Established in November 2015, the Manhattan Project National Historical Park comprises several properties not yet accessible to the public. (This site is one of three locations that make up the Manhattan Project National Historical Park; the other two are located in Oak Ridge, Tennessee, and Hanford, Washington.) In the meantime, however, visitors can tour its downtown properties on a self-guided walking tour, passing by homes inhabited by some of the world-famous scientists who worked on the Project. The tour route will also take you to the Los Alamos History Museum, housed in a 1918 infirmary that later served as guest quarters during the Manhattan Project. The $5 admission fee gets visitors into the Cold War exhibit located in the historic Bathtub Row home previously owned by Manhattan Project scientist and Nobel Prize-winning physicist Hans Bethe. And don’t forget to stop by Main Gate Park, the original LANL security gate that’s now the town’s entrance, for an only-in-Los-Alamos photo-op.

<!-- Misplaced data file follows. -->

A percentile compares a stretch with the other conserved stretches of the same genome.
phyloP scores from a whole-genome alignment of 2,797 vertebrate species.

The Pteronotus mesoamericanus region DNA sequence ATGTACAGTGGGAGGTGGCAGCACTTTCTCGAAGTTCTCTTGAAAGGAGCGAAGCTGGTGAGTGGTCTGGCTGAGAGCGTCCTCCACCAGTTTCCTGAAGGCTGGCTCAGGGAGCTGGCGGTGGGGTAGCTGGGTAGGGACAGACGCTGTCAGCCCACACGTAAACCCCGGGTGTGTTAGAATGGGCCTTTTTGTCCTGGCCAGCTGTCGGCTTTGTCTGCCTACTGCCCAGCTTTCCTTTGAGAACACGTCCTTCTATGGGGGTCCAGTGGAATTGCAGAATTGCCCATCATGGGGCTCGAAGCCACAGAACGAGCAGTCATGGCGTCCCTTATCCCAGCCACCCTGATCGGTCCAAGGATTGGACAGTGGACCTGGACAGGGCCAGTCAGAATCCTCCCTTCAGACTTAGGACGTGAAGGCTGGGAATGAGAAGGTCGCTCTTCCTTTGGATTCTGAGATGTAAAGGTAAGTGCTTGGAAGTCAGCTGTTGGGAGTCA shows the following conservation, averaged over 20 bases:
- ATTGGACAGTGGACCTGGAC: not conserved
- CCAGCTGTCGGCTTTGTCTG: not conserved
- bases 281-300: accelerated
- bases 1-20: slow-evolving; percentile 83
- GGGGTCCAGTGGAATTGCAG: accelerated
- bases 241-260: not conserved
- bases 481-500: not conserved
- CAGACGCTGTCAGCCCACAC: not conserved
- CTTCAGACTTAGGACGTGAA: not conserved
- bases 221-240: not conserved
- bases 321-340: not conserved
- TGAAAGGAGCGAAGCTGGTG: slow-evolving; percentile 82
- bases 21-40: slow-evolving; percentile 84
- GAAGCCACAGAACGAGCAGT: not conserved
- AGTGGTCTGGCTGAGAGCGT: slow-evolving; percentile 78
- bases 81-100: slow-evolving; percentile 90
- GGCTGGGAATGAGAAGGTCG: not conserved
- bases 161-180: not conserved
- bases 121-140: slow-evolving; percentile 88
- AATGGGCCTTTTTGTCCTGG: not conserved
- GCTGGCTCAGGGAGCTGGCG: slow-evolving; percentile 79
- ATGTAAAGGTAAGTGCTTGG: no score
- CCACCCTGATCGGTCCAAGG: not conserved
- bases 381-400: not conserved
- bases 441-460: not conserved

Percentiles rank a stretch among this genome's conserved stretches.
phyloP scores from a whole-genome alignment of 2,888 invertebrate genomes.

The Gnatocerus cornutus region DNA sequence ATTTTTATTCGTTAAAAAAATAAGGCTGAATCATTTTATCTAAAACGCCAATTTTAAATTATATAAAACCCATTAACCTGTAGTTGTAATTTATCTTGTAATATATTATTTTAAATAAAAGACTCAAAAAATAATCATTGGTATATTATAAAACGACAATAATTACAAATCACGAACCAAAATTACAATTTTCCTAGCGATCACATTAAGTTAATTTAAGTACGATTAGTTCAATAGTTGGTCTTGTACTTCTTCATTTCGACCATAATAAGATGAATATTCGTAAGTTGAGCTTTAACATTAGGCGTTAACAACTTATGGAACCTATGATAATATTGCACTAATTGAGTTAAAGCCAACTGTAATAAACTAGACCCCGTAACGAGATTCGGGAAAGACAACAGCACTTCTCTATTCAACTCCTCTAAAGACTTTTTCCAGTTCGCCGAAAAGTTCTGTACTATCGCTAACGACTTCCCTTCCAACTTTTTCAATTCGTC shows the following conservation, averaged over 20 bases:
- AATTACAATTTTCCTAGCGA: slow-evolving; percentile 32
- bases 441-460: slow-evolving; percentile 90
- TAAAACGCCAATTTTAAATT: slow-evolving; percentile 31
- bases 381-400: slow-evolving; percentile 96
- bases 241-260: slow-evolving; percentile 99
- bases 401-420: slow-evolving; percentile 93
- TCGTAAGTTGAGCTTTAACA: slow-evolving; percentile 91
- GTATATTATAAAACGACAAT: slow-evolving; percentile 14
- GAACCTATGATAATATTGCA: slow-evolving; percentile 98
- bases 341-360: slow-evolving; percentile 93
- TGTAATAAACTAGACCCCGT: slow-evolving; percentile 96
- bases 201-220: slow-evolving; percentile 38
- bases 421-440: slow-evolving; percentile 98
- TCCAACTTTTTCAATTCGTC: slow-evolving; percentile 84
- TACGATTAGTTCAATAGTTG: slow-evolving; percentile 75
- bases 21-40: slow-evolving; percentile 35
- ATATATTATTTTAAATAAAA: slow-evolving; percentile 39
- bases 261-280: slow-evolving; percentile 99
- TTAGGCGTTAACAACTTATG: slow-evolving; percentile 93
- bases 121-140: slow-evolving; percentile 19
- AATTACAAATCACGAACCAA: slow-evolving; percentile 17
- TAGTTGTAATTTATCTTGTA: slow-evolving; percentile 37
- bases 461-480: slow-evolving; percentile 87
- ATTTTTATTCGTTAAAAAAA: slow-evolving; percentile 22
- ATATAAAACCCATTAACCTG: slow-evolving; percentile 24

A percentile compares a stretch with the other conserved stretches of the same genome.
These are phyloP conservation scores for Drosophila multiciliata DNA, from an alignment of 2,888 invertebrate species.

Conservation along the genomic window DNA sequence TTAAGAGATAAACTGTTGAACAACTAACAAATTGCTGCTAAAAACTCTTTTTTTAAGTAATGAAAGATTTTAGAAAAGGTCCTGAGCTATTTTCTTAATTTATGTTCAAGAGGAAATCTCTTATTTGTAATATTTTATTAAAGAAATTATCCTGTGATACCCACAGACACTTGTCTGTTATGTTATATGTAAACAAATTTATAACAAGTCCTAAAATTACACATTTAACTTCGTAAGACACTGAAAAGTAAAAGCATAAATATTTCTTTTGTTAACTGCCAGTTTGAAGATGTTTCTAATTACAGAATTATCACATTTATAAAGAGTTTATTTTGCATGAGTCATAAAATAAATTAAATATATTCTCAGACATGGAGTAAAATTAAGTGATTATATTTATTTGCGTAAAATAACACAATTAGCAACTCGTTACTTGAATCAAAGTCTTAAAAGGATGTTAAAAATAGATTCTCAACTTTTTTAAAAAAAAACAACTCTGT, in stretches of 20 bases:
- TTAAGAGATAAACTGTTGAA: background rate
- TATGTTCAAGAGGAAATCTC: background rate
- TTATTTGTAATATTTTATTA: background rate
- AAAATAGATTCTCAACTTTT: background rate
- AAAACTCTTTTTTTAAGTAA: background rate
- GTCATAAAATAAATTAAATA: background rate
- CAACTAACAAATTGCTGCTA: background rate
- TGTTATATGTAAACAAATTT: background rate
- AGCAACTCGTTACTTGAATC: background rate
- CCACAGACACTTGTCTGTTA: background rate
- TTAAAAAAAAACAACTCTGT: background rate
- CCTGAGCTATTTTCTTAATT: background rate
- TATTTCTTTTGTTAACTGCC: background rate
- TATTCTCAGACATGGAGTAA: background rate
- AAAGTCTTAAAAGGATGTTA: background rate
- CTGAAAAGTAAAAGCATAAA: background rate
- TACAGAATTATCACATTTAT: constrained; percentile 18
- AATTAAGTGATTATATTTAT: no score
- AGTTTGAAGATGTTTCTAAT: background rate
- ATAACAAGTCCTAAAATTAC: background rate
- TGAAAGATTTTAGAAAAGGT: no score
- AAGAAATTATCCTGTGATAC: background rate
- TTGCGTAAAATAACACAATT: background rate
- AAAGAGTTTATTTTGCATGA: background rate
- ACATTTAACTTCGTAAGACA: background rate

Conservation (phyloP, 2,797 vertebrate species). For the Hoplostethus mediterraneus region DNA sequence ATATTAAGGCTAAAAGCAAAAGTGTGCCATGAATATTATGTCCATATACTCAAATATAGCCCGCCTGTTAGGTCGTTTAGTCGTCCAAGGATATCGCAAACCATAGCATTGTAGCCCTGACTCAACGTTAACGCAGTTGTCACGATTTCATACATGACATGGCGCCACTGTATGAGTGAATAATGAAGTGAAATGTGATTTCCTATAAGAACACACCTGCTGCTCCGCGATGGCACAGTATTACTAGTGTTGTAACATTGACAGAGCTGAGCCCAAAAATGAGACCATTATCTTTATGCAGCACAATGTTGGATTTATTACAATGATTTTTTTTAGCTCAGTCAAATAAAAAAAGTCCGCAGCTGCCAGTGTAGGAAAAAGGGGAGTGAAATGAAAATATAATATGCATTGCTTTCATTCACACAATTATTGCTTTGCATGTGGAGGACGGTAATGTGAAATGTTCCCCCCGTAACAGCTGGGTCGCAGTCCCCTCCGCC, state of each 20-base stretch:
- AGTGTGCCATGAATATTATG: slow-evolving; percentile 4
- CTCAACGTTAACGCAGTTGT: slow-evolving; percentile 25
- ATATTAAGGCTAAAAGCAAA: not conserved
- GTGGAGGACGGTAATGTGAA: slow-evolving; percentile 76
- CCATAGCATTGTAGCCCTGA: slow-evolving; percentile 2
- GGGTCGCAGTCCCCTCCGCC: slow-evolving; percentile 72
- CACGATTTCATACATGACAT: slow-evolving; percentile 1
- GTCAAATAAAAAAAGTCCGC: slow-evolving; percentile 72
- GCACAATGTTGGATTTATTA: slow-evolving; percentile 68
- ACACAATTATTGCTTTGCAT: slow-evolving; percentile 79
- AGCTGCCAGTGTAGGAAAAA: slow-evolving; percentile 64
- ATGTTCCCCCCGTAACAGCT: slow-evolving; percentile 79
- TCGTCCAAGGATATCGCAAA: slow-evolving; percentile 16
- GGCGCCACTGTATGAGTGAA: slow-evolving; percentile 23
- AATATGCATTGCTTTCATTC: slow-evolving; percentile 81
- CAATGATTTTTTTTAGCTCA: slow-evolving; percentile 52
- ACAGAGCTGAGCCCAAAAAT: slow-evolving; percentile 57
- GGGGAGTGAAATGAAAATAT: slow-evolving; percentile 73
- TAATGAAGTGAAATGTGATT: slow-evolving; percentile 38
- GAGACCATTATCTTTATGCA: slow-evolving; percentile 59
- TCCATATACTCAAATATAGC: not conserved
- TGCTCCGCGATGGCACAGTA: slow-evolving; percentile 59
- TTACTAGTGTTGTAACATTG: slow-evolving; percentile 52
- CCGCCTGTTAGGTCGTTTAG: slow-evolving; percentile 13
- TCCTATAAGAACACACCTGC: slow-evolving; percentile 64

Main Gate Park
Main Gate Park in Los Alamos. Photo courtesy of Larry Lamsa / Flickr via Creative Commons

Shopping

Set in the heart of downtown, Fuller Lodge was once the main building of a private ranch school before the U.S. Army purchased the land as part of the Manhattan Project. This historic building now houses the Fuller Lodge Art Center, hosting several community art classes and events. It also includes the Gallery Gift Shop, where visitors can select from more than 100 local artists’ handmade masterpieces. If souvenirs are more your style, head to locally owned and operated department store CB Fox for fun Los Alamos T-shirts and local wares.

If You Do One Thing

The LANL remains the centerpiece of this lively town, so it’s only fitting to visit the LANL-run Bradbury Science Museum. Entry is free to this revered institution, where visitors can learn about the Lab’s history and current research projects throughout the museum’s 40 interactive exhibits. A kiosk gift shop also sells LANL souvenirs, where proceeds benefit STEM educational outreach in northern New Mexico.

Bradbury Science Museum
Bradbury Science Museum. Photo courtesy of PBS NewsHour / Flickr via Creative Commons